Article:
PEW Study Finds Searcher Misperceptions
January 25, 2005 - AP

A new study by the Pew Internet and American Life Project has found that only 1 in 6 users of Internet search engines can tell the difference between unbiased search results and paid advertisements. All of the major search engines return a mix of regular results (based solely on relevance to the search terms entered) and sponsored links (for which a Web site had paid advertising fees). Only 38% of Web searchers are aware of the distinction, and of those only 47% can always tell which are paid -- even though they're usually labeled by the search engines. PEW researcher Deborah Fallows says: "We're still in the infancy of the Internet. People are still kind of so pleased that they can go there, ask for something and get an answer that it's kind of not on their radar screen to look in a very scrutinizing way to see what's in the background there."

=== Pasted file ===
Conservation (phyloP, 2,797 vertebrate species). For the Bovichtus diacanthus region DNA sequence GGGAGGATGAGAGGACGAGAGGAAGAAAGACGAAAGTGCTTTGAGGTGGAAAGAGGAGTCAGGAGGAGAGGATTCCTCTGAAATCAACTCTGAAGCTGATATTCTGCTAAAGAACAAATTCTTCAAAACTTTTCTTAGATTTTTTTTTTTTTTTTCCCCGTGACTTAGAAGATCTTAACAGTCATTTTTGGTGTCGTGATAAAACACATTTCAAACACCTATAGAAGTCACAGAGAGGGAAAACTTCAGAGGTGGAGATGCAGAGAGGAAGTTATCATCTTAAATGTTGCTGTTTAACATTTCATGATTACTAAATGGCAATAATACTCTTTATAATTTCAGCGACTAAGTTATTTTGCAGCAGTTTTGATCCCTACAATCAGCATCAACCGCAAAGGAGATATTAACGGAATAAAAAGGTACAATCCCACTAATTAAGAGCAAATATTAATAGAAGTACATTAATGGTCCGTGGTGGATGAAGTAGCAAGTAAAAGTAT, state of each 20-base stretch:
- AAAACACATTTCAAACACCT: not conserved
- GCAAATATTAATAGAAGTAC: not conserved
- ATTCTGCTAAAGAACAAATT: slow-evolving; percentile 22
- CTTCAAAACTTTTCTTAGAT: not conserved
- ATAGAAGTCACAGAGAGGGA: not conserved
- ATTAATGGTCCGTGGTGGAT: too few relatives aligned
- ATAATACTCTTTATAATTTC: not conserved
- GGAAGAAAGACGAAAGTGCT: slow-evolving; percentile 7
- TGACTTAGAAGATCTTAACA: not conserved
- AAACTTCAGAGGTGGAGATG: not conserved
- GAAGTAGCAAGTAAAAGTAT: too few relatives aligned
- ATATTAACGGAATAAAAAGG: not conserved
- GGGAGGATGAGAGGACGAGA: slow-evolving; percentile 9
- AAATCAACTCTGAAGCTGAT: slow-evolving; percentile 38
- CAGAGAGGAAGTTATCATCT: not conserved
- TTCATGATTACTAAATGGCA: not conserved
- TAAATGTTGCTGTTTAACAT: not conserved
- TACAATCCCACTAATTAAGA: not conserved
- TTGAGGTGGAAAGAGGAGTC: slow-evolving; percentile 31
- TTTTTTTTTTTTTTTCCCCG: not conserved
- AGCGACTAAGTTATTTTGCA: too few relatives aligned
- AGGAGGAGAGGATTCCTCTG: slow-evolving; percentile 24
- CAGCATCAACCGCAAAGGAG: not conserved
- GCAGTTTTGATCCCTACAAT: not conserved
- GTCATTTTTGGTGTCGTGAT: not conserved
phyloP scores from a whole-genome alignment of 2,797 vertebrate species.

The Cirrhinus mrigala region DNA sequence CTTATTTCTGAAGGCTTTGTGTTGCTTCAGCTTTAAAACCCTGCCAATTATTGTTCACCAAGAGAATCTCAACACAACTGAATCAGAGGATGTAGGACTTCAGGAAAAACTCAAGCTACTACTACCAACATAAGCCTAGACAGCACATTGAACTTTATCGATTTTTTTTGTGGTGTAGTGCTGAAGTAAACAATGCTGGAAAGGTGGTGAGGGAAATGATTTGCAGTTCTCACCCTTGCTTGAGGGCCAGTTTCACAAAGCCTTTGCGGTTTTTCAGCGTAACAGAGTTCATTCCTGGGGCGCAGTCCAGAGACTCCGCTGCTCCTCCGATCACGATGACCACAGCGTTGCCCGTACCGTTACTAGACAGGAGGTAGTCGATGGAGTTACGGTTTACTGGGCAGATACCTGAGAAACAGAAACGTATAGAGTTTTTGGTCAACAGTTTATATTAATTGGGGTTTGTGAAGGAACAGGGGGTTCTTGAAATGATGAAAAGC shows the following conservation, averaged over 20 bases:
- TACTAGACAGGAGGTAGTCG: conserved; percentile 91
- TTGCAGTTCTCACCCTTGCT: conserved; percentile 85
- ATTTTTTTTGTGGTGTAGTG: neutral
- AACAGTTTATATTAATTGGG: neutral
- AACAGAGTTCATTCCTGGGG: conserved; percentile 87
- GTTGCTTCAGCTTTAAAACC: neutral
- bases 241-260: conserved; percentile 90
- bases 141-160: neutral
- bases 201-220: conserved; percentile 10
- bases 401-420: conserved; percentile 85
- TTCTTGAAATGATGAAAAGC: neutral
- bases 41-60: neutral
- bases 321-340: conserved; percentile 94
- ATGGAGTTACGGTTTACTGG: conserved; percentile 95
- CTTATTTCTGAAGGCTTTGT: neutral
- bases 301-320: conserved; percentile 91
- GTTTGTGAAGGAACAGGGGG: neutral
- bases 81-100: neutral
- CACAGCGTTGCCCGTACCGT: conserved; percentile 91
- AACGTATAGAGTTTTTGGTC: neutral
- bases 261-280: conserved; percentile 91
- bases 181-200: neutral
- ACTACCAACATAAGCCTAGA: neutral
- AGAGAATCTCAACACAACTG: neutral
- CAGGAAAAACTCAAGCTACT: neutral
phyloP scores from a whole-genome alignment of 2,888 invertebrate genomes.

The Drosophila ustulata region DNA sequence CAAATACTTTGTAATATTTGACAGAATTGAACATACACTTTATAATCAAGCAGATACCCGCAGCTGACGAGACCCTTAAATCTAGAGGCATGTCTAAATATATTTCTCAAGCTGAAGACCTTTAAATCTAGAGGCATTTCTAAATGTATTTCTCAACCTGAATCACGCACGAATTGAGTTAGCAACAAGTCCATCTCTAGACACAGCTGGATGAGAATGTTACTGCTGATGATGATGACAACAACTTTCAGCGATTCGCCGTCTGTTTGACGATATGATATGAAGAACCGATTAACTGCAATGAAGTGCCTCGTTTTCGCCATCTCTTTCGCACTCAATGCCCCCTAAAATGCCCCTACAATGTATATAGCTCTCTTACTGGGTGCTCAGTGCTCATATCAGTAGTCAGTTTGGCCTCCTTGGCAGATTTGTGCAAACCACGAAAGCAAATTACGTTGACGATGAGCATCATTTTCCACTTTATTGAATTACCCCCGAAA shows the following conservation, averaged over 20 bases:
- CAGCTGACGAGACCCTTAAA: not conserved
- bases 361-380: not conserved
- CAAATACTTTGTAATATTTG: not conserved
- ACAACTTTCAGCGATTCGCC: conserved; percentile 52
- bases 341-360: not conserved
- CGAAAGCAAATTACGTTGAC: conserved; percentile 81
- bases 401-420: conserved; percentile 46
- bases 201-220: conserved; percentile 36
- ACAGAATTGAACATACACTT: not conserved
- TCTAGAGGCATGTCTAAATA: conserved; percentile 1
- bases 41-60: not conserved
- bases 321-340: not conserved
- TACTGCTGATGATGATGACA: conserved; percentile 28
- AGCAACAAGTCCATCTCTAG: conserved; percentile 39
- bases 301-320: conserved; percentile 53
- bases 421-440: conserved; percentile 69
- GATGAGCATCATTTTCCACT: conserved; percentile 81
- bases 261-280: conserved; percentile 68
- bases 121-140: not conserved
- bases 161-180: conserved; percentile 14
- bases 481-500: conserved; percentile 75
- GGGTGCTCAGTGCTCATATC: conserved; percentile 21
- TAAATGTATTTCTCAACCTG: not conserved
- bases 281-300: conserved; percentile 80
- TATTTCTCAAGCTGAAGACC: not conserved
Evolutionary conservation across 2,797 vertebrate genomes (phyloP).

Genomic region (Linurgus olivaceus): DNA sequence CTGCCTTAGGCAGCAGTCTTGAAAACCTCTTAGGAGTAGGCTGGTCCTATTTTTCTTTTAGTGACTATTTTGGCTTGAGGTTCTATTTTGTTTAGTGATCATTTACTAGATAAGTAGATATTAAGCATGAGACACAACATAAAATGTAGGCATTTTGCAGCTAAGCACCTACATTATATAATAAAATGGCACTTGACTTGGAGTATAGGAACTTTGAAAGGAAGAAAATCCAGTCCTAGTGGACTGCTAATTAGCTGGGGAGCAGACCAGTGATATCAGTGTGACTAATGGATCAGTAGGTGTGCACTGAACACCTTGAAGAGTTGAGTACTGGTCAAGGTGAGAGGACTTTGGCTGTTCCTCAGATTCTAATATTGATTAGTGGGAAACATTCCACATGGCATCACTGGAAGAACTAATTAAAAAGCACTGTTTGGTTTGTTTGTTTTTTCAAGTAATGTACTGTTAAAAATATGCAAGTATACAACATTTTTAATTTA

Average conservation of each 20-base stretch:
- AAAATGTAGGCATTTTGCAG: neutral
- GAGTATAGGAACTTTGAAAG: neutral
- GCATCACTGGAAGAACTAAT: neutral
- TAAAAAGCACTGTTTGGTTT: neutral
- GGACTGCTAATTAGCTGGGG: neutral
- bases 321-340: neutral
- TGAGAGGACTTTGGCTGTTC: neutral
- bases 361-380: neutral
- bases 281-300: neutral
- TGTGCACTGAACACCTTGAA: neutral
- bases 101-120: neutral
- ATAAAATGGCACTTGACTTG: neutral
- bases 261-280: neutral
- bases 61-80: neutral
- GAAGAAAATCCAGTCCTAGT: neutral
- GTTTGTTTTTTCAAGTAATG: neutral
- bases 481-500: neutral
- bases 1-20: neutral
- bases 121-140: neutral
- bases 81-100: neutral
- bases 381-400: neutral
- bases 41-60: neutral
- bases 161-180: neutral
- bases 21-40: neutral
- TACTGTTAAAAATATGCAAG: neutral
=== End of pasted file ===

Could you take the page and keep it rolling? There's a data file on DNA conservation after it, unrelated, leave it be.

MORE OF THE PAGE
SEARCH ENGINES Second Only to E-Mail in Internet Use
August 2004 - Pew Internet & American Life Project

About 107 million people -- 84% of online users in the U.S. -- have used a search engine, according to a recent phone survey by the Pew Internet & American Life Project. More than two thirds of Internet users report employing a search engine at least a couple of times a week, and on any given day, more than half seek information on the Web using a search engine. Pew reports that Web search ranks second only to e-mail as the most popular online activity, and 87% of search engine users say they find the information they want most of the time.

As reported in Newsscan Daily, August 12, 2004

Companies Missing the Mark on Teen Marketing
U.S. teenagers and young adults represent a coveted demographic market for many businesses, but advertisers are failing to tailor their messages to teens' media consumption habits... Teenagers and young adults spend almost 17 hours a week on the Internet -- six times the national average -- but advertisers are still pouring most of their money into TV commercials.... (McKinsey Quarterly 2004 No. 4)